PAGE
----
This asks for a strategic flanking maneuver from the South,preceded by a long Mexican guerilla war.We'll need to establish a link to Brazil and work our way up North.We'll need plenty of ASM and strategic bombers to prevent the US Navy from cutting our naval LOC's.It ain't over until we say it's over,ya cowboys .
                      Pffft. All we need is a coffee embargo. Them Yankees would fold within a week.
                      In the realm of spirit, seek clarity; in the material world, seek utility.

                      Leibniz

                      Comment


                      • #12
                        Originally posted by Parihaka View Post
                        Pffft. All we need is a coffee embargo. Them Yankees would fold within a week.
                        Or cut off the iPad/iPod imports. The Apple fans would take Washington by storm...

                        Comment


                        • #13
                          Originally posted by Chogy View Post
                          Even my son had heard of the "USA vs. the world" conventional scenario; I had not until this thread. Like the Marines vs. Ancient Rome, it's one of those thought experiments that is both bizarre and interesting.

                          Three minutes of thought between the two of us concluded that if the USA seized oil production facilities in both Canada and Mexico, as well as Canada's rich mineral resources, and then went into a defensive crouch... we'd survive with relative ease, simply because there are no other nations with the ability to project conventional power on the scale necessary to crack this egg open.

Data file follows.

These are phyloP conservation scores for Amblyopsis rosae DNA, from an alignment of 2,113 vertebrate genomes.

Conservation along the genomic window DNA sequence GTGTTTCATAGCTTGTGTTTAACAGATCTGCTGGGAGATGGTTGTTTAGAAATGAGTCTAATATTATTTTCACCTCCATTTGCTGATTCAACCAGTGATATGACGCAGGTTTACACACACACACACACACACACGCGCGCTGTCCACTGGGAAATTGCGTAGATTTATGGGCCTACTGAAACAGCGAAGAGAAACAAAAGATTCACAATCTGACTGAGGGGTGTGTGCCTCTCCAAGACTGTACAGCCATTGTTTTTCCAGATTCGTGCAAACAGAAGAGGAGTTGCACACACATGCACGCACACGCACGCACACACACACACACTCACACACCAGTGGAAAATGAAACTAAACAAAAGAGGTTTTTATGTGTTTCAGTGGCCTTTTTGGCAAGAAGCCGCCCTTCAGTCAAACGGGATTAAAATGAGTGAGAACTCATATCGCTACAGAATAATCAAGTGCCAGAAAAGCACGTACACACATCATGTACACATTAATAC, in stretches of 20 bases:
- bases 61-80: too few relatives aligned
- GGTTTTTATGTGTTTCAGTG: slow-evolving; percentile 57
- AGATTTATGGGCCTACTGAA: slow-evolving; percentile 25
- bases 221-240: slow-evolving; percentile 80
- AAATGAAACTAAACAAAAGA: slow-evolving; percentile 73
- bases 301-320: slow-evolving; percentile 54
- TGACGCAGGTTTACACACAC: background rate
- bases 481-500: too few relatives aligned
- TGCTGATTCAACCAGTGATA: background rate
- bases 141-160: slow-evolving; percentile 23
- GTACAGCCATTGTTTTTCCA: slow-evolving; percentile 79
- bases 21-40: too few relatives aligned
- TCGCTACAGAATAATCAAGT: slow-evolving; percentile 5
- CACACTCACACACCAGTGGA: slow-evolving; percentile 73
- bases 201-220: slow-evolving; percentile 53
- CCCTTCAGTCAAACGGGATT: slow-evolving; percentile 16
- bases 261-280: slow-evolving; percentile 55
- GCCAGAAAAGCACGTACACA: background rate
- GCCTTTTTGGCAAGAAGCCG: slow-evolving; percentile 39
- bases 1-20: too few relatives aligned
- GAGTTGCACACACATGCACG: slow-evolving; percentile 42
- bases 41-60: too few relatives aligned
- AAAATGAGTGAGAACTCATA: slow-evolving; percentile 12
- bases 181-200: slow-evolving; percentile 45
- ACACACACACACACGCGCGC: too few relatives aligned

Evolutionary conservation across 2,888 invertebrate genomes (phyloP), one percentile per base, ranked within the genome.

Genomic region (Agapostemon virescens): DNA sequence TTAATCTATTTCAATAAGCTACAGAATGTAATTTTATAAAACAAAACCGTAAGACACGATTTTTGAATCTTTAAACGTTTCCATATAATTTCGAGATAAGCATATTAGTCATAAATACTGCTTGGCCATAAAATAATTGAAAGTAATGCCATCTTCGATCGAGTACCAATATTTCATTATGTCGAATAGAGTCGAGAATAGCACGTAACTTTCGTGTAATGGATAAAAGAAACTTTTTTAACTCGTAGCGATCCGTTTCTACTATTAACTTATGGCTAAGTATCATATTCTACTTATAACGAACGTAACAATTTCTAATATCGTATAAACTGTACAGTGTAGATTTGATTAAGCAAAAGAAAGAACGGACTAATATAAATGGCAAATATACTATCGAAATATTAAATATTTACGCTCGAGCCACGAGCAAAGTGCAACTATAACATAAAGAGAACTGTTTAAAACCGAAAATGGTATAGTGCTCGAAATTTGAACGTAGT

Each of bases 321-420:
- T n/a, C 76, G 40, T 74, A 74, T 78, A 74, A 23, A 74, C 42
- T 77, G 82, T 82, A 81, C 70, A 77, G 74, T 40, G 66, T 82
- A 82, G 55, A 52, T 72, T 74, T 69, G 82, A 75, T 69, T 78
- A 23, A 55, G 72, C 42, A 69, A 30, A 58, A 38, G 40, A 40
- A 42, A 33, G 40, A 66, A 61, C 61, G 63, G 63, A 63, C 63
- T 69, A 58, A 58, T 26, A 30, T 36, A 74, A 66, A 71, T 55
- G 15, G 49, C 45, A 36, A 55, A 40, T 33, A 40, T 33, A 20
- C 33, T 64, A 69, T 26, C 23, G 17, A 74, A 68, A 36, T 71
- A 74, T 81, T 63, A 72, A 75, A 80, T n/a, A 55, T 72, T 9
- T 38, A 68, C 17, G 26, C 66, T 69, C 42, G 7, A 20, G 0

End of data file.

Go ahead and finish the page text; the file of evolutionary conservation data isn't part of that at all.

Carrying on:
Not well thought out. The oil fields are a long way from civie centre and most roads go north-south, not east-west. A single company group can cut the LOC to those oil fields forcing the Americans to go on a wild goose chase. Taliban IEDs are child's play when compared to the Canadian Engineer Regiments and cluster fields.

                          And we won't be going after the tanks and apcs. It's those damned oil trucks that would be our targets. And we do practice something the Americans have yet to encounter in an enemy in the past 60 years - patience..

                          And you don't even want to venture into the Canadian Shield.

                          Comment


                          • #14
                            Originally posted by Parihaka View Post
                            Pffft. All we need is a coffee embargo. Them Yankees would fold within a week.
                            You really don't want to deal with a bunch of Marine and Army Senior NCOs that haven't had their coffee.

                            We will go get it ourselves. And it won't be pretty

                            Comment


                            • #15
                              Originally posted by Officer of Engineers View Post
                              Not well thought out.
                              I did say "three minutes of thought" didn't I?

                              All ur Canadian oil belong to us. You can keep "her". You know who I refer to.
                              Last edited by Chogy; 07 Jun 13,, 03:43.